audit privilege use

Audit Privilege Use

Determines whether to audit each instance of a user exercising a user right

Too many outputs for every right exercised

Be prepared for larger logs files


Logging on

Shutting down

Changing the system time

audit system events

Audit System Events

Determines whether to audit when a user restarts or shuts down the computer or an event has occurred that affects either the system security or the security log

Not many entries

Logs whenever machine is restarted/shut down


when you clear the security log or resize it

directory service access

Directory Service Access

This will audit each event that is related to a user accessing an Active Directory object which has been configured to track user access through the System Access Control List (SACL) of the object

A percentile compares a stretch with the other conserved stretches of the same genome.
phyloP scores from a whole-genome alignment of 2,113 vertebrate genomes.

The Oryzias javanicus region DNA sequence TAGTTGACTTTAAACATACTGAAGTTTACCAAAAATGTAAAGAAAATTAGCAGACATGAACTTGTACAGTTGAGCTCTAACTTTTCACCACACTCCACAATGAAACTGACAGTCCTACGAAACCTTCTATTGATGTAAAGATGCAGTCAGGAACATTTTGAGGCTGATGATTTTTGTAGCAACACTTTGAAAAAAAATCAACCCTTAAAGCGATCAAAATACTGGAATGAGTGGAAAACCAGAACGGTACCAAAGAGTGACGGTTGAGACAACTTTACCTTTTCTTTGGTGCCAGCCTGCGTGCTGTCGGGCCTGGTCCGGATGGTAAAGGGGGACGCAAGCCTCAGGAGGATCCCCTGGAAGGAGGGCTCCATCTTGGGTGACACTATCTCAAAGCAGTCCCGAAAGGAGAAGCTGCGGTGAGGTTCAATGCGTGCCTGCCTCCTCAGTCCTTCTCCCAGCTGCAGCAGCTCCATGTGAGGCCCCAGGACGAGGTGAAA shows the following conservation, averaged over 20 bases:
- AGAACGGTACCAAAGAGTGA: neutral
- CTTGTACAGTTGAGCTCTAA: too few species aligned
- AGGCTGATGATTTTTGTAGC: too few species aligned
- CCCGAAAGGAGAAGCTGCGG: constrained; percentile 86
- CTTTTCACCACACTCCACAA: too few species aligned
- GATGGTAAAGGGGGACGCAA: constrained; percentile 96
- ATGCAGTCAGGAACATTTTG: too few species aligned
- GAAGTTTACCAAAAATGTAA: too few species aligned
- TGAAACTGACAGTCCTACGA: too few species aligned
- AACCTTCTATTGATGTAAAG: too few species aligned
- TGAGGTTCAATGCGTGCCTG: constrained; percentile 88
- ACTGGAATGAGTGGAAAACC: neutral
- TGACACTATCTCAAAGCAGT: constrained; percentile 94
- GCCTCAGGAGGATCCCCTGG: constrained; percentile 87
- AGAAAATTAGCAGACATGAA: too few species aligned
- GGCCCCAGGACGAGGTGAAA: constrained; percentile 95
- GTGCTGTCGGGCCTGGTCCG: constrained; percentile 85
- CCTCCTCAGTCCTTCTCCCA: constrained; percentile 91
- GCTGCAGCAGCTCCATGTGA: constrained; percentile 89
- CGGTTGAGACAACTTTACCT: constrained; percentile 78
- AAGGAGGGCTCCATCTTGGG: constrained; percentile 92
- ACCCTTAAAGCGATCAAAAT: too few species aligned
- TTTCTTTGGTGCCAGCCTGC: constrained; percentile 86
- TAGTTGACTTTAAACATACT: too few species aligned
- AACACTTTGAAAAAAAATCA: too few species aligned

audit process tracking

Audit Process Tracking

Mostly used by programmers

Tracks activity between program and the Operating systems

success or failure auditing
Success or Failure Auditing?
  • Each of these options provide two configuration settings:
    • Success and/or Failure.

These options are essential to help you track the required information that is generated from a user performing a task

tasks are typically related to one of the following
Tasks are typically related to one of the following
  • Permissions configured on the Access Control List of a resource
  • User Rights configured for a specific computer
  • Administrative privileges, typically granted through group membership